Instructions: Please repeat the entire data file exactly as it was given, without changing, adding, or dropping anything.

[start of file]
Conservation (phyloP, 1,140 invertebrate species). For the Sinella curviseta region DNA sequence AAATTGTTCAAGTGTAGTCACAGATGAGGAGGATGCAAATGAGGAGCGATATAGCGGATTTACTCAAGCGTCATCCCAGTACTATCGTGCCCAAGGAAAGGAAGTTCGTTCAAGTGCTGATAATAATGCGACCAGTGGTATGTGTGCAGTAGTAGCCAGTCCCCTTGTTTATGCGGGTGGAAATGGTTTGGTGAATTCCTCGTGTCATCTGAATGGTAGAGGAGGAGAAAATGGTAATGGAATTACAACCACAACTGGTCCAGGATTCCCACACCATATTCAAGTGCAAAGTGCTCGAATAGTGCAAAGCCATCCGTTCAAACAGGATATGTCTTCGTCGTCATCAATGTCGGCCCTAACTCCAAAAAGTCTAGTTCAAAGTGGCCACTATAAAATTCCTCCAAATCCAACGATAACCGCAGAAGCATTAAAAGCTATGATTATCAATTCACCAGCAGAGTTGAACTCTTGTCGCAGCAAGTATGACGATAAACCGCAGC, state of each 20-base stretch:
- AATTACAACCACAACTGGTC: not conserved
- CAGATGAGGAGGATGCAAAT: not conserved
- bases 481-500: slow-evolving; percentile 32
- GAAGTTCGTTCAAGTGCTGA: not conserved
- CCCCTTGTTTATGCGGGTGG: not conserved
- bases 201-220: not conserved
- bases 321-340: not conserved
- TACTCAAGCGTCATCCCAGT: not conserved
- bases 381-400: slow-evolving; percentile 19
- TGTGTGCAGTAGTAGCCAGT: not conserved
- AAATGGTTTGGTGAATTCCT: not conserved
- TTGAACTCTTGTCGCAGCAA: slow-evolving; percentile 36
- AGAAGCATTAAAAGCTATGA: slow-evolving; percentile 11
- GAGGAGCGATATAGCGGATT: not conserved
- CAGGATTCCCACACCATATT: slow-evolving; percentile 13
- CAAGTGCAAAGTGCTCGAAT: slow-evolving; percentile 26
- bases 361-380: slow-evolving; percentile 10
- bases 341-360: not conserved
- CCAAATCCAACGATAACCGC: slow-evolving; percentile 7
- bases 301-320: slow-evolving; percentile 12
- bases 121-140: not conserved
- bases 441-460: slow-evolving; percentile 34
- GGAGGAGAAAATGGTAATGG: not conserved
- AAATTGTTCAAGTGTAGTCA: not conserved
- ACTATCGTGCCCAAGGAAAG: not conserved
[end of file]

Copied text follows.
Conservation (phyloP, 1,140 invertebrate species). For the Sinella curviseta region DNA sequence AAATTGTTCAAGTGTAGTCACAGATGAGGAGGATGCAAATGAGGAGCGATATAGCGGATTTACTCAAGCGTCATCCCAGTACTATCGTGCCCAAGGAAAGGAAGTTCGTTCAAGTGCTGATAATAATGCGACCAGTGGTATGTGTGCAGTAGTAGCCAGTCCCCTTGTTTATGCGGGTGGAAATGGTTTGGTGAATTCCTCGTGTCATCTGAATGGTAGAGGAGGAGAAAATGGTAATGGAATTACAACCACAACTGGTCCAGGATTCCCACACCATATTCAAGTGCAAAGTGCTCGAATAGTGCAAAGCCATCCGTTCAAACAGGATATGTCTTCGTCGTCATCAATGTCGGCCCTAACTCCAAAAAGTCTAGTTCAAAGTGGCCACTATAAAATTCCTCCAAATCCAACGATAACCGCAGAAGCATTAAAAGCTATGATTATCAATTCACCAGCAGAGTTGAACTCTTGTCGCAGCAAGTATGACGATAAACCGCAGC, state of each 20-base stretch:
- AATTACAACCACAACTGGTC: not conserved
- CAGATGAGGAGGATGCAAAT: not conserved
- bases 481-500: slow-evolving; percentile 32
- GAAGTTCGTTCAAGTGCTGA: not conserved
- CCCCTTGTTTATGCGGGTGG: not conserved
- bases 201-220: not conserved
- bases 321-340: not conserved
- TACTCAAGCGTCATCCCAGT: not conserved
- bases 381-400: slow-evolving; percentile 19
- TGTGTGCAGTAGTAGCCAGT: not conserved
- AAATGGTTTGGTGAATTCCT: not conserved
- TTGAACTCTTGTCGCAGCAA: slow-evolving; percentile 36
- AGAAGCATTAAAAGCTATGA: slow-evolving; percentile 11
- GAGGAGCGATATAGCGGATT: not conserved
- CAGGATTCCCACACCATATT: slow-evolving; percentile 13
- CAAGTGCAAAGTGCTCGAAT: slow-evolving; percentile 26
- bases 361-380: slow-evolving; percentile 10
- bases 341-360: not conserved
- CCAAATCCAACGATAACCGC: slow-evolving; percentile 7
- bases 301-320: slow-evolving; percentile 12
- bases 121-140: not conserved
- bases 441-460: slow-evolving; percentile 34
- GGAGGAGAAAATGGTAATGG: not conserved
- AAATTGTTCAAGTGTAGTCA: not conserved
- ACTATCGTGCCCAAGGAAAG: not conserved